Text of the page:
Good riddance to the Boston Celtics' 2018-19 regular season.
You will not be remembered fondly. Brad Stevens ought to take a page out of Bill Belichick’s playbook and, when the team huddles Wednesday, bury a basketball or some game film somewhere beneath the Auerbach Center.
A season that started with such unbridled optimism turned bleak in a hurry. We hyped up the team’s talent-filled (and finally healthy!) starting lineup, gave it a snazzy Warriors-like nickname, and it fizzled before Thanksgiving. We gushed about Boston’s depth and yet no one could figure out their roles. Instead of playing like the beasts of a LeBron-less East that they were widely pegged, the Celtics routinely crumbled under the heavy burden of expectations.
There were more closed-door meetings than signature wins. By January, cameras caught Marcus Morris and Jaylen Brown shoving each other in frustration in front of the Boston bench. Kyrie Irving got so fed up with Boston’s younger players that he called LeBron James. Before the All-Star break, Marcus Morris said the season hadn’t been fun for a long time.
In hindsight, he was pretty spot on.
Before real games started, it was all sunshine and puppy dogs. Kyrie Irving declared his desire to re-sign in Boston and basked in the afterglow for a few months. But, fueled in part by Boston’s struggles, speculation about his future returned to headlines over All-Star weekend. Film of him talking to good friend (and fellow free-agent-to-be) Kevin Durant was dissected with Zapruder-like intensity. Irving grumped in the aftermath and Terry Rozier noted it weighed on a team that often fed off Irving’s energy.
These Celtics had an uncanny ability to fumble away double-digit leads. They often crumbled at the first sign of adversity. Stevens gave his team every opportunity to play through their issues and, ultimately, he waited so long that even Stevens ended up in the crosshairs of angry Celtics fans, something that seemed unfathomable during his tenure.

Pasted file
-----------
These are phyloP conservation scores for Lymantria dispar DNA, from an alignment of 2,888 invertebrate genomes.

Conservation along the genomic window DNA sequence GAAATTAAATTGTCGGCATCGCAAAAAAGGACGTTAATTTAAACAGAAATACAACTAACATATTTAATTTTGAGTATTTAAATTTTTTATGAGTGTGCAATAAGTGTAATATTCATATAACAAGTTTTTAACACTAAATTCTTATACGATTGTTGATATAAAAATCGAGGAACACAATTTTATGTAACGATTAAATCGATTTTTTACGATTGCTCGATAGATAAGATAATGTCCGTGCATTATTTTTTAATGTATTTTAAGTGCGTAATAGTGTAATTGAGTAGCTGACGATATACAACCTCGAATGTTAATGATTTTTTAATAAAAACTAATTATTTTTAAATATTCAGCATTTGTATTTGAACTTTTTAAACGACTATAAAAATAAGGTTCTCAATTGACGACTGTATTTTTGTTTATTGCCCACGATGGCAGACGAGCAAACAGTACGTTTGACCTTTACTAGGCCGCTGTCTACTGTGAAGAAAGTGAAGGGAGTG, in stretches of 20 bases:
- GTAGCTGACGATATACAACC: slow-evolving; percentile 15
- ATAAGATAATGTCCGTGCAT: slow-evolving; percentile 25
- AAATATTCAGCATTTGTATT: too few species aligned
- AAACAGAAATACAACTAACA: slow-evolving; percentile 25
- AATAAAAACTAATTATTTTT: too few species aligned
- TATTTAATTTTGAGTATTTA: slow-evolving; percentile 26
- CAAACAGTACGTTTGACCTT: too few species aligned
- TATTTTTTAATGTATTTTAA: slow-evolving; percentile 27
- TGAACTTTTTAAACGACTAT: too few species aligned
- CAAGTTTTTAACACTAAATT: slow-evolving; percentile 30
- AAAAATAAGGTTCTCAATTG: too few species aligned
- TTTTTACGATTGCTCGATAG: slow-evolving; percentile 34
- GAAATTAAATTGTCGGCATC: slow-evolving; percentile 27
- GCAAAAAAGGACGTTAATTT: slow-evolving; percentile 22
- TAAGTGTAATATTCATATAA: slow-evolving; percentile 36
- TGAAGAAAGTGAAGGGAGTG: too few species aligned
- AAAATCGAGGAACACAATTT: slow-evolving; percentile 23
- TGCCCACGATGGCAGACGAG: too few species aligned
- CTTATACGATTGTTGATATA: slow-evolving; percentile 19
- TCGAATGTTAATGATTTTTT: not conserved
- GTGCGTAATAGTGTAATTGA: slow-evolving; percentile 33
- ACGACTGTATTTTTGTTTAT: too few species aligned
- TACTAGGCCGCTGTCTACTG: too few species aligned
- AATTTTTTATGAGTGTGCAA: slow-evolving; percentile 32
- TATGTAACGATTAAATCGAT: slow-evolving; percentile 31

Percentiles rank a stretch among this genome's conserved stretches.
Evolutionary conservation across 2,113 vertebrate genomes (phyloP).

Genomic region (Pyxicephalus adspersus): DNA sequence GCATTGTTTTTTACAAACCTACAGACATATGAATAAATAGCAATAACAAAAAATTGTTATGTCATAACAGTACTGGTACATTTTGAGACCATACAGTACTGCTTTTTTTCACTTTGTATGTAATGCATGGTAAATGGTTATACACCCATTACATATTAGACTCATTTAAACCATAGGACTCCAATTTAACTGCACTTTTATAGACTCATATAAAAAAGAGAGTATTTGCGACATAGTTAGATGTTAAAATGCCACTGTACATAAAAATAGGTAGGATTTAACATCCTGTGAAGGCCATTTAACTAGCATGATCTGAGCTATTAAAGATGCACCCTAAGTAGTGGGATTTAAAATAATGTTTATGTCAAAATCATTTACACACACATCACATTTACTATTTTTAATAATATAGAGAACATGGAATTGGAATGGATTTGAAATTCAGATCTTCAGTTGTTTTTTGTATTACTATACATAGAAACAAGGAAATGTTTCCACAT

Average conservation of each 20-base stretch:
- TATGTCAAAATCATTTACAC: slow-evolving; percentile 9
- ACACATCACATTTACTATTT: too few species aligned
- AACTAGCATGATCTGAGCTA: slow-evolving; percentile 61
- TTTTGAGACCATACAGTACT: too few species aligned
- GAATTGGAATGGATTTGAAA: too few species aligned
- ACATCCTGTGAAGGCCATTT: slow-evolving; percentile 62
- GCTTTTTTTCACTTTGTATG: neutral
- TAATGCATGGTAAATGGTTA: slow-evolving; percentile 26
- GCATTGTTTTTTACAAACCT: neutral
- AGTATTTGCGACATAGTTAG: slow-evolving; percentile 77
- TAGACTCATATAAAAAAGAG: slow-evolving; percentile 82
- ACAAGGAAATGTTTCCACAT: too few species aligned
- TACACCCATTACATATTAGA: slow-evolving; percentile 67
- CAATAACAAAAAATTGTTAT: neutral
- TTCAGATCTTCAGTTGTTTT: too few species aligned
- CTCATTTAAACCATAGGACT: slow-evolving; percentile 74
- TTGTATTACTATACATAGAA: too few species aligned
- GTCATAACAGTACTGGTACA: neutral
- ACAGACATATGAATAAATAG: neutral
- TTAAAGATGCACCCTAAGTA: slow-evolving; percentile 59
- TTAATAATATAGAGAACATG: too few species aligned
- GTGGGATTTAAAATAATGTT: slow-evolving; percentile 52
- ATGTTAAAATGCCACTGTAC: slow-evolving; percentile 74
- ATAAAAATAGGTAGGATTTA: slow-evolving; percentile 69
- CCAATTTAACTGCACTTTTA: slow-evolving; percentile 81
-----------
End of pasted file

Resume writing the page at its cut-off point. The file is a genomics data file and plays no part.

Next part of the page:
Every time it seemed like the Celtics couldn’t produce a worse loss, they somehow found a new way to one-up themselves. A loss to the lowly Knicks was dubbed rock bottom in November. That was wildly premature. The Celtics broke out their shovels and dug deeper on multiple occasions. Now, we're not even certain that Knicks loss would crack the Top 5 worst of the season.
OK, you get the point. The regular season was brutal. But here’s the good news: It’s over! Bring on the playoffs, baby.
We’d like to welcome back all the readers that got so fed up by mid-March (if you hung around that long) that you basically just checked out on the regular season. You missed some great stories (just kidding, they were as inconsistent as Boston’s play).
But we’re harping on the negative here. A funny thing happened the past few weeks: The Celtics quietly started playing better. Aron Baynes elevated to the starting lineup and jump-started a defense that had been sliding backward for two months. Gordon Hayward, his post-All-Star momentum twice stunted by injury, found both his confidence and his aggression, and has played like someone who could be an X-factor in the postseason. The Celtics have seen long glimpses of Playoff Kyrie and Playoff Al Horford, and — so long as Marcus Smart and Jayson Tatum can get healthy — this team has all the necessary parts to make a legitimate postseason run.
Yes, for all the consternation about how downright infuriating Boston’s regular season was and as much as we rode the highs and lows of the roller coaster, it will be merely a footnote to the season if the Celtics surge in the playoffs.
Truth be told, this season was never going to be judged based on what happened in the regular season. The Celtics didn’t always inspire confidence and they made their path to postseason success a bit more daunting, but they still have the talent to compete for the berth in the Finals that slipped away a year ago.
Farewell, regular season. It was an 82-game slog that didn’t come close to matching expectations. Fortunately for the Celtics, there’s still time to right some wrongs.
Bring on the playoffs.
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